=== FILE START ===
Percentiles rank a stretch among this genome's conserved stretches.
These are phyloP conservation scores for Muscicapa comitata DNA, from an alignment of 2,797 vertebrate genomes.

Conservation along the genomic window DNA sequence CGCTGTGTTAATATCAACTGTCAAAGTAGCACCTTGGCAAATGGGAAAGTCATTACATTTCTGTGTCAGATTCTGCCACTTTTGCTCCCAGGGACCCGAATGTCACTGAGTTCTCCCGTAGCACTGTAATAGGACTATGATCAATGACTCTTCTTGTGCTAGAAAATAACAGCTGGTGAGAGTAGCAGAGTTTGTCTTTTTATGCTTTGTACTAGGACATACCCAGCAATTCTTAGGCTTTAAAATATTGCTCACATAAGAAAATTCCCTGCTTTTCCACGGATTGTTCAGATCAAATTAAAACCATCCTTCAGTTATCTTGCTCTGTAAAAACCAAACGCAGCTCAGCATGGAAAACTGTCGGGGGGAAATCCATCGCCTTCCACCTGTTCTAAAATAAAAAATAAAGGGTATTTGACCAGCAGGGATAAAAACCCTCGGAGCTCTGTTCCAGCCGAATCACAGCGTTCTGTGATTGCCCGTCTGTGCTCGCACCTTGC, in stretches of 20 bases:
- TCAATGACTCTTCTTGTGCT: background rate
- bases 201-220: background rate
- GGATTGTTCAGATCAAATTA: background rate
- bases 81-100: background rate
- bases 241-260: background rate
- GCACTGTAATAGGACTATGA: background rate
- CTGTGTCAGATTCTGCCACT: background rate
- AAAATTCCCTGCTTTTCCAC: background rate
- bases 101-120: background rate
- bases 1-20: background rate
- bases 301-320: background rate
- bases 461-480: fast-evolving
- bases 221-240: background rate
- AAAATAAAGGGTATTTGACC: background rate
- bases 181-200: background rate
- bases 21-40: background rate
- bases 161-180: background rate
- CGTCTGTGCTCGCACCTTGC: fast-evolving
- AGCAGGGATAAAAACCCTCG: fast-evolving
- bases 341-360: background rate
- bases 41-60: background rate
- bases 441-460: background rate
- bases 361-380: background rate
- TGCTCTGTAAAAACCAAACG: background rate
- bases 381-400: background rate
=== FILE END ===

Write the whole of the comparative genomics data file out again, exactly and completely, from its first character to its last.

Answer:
Percentiles rank a stretch among this genome's conserved stretches.
These are phyloP conservation scores for Muscicapa comitata DNA, from an alignment of 2,797 vertebrate genomes.

Conservation along the genomic window DNA sequence CGCTGTGTTAATATCAACTGTCAAAGTAGCACCTTGGCAAATGGGAAAGTCATTACATTTCTGTGTCAGATTCTGCCACTTTTGCTCCCAGGGACCCGAATGTCACTGAGTTCTCCCGTAGCACTGTAATAGGACTATGATCAATGACTCTTCTTGTGCTAGAAAATAACAGCTGGTGAGAGTAGCAGAGTTTGTCTTTTTATGCTTTGTACTAGGACATACCCAGCAATTCTTAGGCTTTAAAATATTGCTCACATAAGAAAATTCCCTGCTTTTCCACGGATTGTTCAGATCAAATTAAAACCATCCTTCAGTTATCTTGCTCTGTAAAAACCAAACGCAGCTCAGCATGGAAAACTGTCGGGGGGAAATCCATCGCCTTCCACCTGTTCTAAAATAAAAAATAAAGGGTATTTGACCAGCAGGGATAAAAACCCTCGGAGCTCTGTTCCAGCCGAATCACAGCGTTCTGTGATTGCCCGTCTGTGCTCGCACCTTGC, in stretches of 20 bases:
- TCAATGACTCTTCTTGTGCT: background rate
- bases 201-220: background rate
- GGATTGTTCAGATCAAATTA: background rate
- bases 81-100: background rate
- bases 241-260: background rate
- GCACTGTAATAGGACTATGA: background rate
- CTGTGTCAGATTCTGCCACT: background rate
- AAAATTCCCTGCTTTTCCAC: background rate
- bases 101-120: background rate
- bases 1-20: background rate
- bases 301-320: background rate
- bases 461-480: fast-evolving
- bases 221-240: background rate
- AAAATAAAGGGTATTTGACC: background rate
- bases 181-200: background rate
- bases 21-40: background rate
- bases 161-180: background rate
- CGTCTGTGCTCGCACCTTGC: fast-evolving
- AGCAGGGATAAAAACCCTCG: fast-evolving
- bases 341-360: background rate
- bases 41-60: background rate
- bases 441-460: background rate
- bases 361-380: background rate
- TGCTCTGTAAAAACCAAACG: background rate
- bases 381-400: background rate